Take for instance, If Mr. Ben owes Mr. John $10,000 and Mr. Ben, at the request of Mr. John, pays just $5,000 of the amount, Mr. Ben will not by that payment be discharged of his obligation to pay Mr. John the balance. The reason is because, Mr. Ben is already bound to pay the total amount of $10,000. By paying part of the amount, he is not doing anything more than he is bound to do.
In other words, he has paid no price for Mr John’s promise. Absence of consideration is therefore the basis of the rule in pinnel’s case. It is usually called promissory estoppel in contract law.
Exceptions to the rule in Pinnel’s Case
Below is a detailed explanation of some of the exceptions to the rule in pinnel’s case (promissory estoppel):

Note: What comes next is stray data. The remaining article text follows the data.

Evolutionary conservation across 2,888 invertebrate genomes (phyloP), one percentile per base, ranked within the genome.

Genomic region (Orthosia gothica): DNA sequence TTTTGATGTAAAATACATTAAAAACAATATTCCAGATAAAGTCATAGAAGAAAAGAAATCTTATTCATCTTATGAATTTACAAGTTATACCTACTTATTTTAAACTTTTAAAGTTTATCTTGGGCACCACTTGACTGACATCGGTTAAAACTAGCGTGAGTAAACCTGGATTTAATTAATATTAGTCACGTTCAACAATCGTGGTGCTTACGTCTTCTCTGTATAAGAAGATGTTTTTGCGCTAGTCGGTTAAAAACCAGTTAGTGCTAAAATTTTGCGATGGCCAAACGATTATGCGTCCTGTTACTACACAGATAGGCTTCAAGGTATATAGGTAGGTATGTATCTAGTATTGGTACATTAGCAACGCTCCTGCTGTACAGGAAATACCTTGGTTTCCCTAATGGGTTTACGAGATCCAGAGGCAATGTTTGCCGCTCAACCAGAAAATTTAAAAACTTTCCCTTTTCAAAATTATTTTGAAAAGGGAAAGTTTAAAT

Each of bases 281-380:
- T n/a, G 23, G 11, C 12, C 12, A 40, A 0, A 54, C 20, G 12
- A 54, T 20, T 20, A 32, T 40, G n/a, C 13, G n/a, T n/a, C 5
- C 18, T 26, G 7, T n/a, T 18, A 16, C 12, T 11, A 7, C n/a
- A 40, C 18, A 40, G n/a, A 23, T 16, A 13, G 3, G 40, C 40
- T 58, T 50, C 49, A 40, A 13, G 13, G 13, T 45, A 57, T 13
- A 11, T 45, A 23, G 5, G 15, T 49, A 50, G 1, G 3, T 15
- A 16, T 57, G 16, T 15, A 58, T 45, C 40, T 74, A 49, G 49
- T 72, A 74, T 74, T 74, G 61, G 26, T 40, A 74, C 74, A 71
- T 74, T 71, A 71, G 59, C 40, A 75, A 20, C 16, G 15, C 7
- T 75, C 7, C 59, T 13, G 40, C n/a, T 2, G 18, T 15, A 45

1. If the payment of the lesser sum is made in a mode different from that originally agreed upon:
The Rule in pinnel’s case will not apply if the payment was to be in cash, but the lesser amount was paid in kind. For example: Mr Ben owes John $1000. At John’s request, Mr Ben gives John a bag of rice valued at N800 in return for John’s promise not to demand the balance of the amount owned. The giving of the bag of rice constitutes a new element in the method of payment and therefore satisfies the requirement for consideration necessary to support a contract.
The legal reason behind this is that, by asking for a bag of rice from Mr. Ben, John may have considered it more useful to him than the sum of $1000 owed him and hence that bag of rice constitute a price or consideration for John’s promise to forgo the balance. It is pertinent to also note that this exception will apply even when price of the form which was used is of lower price. It is indeed one of the exceptions to the rule in pinnels case.
2. Payment of a lesser sum at an earlier date